If you have been studying English for some time, you may have probably noticed that the people you hear in the recordings are almost the same. They are professional voice actors who are guided by experts in speech delivery. When these actors do their job, they always follow some rules regarding pronunciation, intonation and use of discourse markers. Even when they try to sound as natural as possible, they will be following a script. We call this “signposting”; which is the way a speaker has to direct the attention to the most important parts of a listening. See them as the signposts you see on the road while you are traveling, they are there to help you find your way.

 

These signpost words usually announce your desired answer, especially in gap-filling tasks. Understanding the patterns in inflection and pronunciation takes some time but rest assured that the more you are acquainted with how presenters deliver a speech, the better the chances to be more successful. Additionally, you may also have noticed that you never get the answer to two questions one right after the other. There is always some time for elaboration in which the speaker talks about the question at hand. Therefore, once you have answered a question, relax, pay attention and wait for the next answer to come.

 

Fine-tuning your ears

 

Most listening tasks in standardized exams will be played twice, which means that if you did not get an answer a first time, you will still be able to get it during the replay. At least this is true for Cambridge exams. However, if you are preparing to sit the IELTS, then you will require more listening practice as you will hear all recordings once only. One of the best ways of doing this is by reading the tape-scripts and getting familiarized with the accents of the different speakers. Finding podcasts on your favorite topics and taking part in online forums and discussions will also prove to be effective.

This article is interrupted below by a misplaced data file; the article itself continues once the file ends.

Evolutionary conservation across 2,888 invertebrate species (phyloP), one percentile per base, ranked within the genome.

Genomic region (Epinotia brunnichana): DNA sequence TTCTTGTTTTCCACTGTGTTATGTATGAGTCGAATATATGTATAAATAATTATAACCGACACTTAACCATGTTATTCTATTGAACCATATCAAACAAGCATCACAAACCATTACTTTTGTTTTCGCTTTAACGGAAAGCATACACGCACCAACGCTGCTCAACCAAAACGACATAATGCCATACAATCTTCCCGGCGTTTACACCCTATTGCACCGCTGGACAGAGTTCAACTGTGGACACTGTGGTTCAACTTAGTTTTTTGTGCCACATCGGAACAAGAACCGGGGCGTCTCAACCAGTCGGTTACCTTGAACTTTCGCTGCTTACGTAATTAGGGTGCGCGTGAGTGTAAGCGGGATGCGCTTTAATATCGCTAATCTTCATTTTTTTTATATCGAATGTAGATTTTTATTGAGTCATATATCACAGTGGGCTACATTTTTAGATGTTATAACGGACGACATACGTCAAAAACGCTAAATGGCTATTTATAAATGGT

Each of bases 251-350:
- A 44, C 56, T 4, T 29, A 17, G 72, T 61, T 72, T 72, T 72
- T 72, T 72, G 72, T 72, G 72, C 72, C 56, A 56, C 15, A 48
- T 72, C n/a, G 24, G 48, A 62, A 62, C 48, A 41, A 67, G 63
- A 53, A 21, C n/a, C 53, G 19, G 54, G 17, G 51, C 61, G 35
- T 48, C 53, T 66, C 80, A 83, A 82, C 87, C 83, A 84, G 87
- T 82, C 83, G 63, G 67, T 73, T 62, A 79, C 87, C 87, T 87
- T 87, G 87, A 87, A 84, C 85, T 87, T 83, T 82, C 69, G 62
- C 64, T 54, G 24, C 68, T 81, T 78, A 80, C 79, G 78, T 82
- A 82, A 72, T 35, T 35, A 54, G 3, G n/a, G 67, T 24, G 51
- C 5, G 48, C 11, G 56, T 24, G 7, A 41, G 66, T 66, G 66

For those who want to put their listening skills to the test I strongly recommend signing up for an account with Amazon’s Audible. For a trial membership, you will be allowed to download a free audiobook of your choice and you do not even have to pay if you decide to cancel before the grace period expires. If you download an audiobook of a book you already own, you could even follow the narrator while he or she walks you through the whole story.

 

Do you remember what I mentioned before about reading ahead? A great thing about understanding spoken English at word level is that — and this applies almost exclusively to Cambridge exams — when you write down the last two answers of any part of a listening paper during the first round, you will have time during the second round to forget about those two last questions and read ahead the following part. You can still do this in the IELTS, but only after you get the answer can you go on to the next section without waiting on the recording to finish.

 

Now you see me, now you don’t!

 

We all love a good magic show, especially when we stand in awe at the last part of a trick, or “the prestige”. What many of us do not know is that, for the magician to make us believe in his powers, he has to deceive us by using distractors; a series of gestures and movements that divert our attention from what matters most. A good listener will always discriminate redundant information from a real answer. In a listening, a distractor will be a set of expressions that sound logical but do not fully satisfy the question at hand. Have you ever wondered how multiple choice questions are designed? Excluding the correct alternative, examiners will include an option related to the topic but that does not give relevant information or partially responds the question, another option that directly contradicts it, and a final one that is not mentioned at all.

 

Special attention must be paid to the “wording” of the options, as these are the real distractors. Choosing an option only because you heard the same word in the listening will most likely lead you to the incorrect answer.

 

This way of reasoning may also be applied to the reading paper but that is a straw from another haystack.

 

What's next?

 

Becoming a successful candidate takes time and a practice. Unless you have had enough exposure in English, you won't probably be able to get your desired score. Keep in mind that most standardized exams are more about skills than knowledge. This may sound a bit odd, but I have seen students get an FCE or CAE by sheer use of educated guesses or logical thinking, raising the question of whether these type of examinations reflect how much English a person knows. However, that question can be discussed in another article.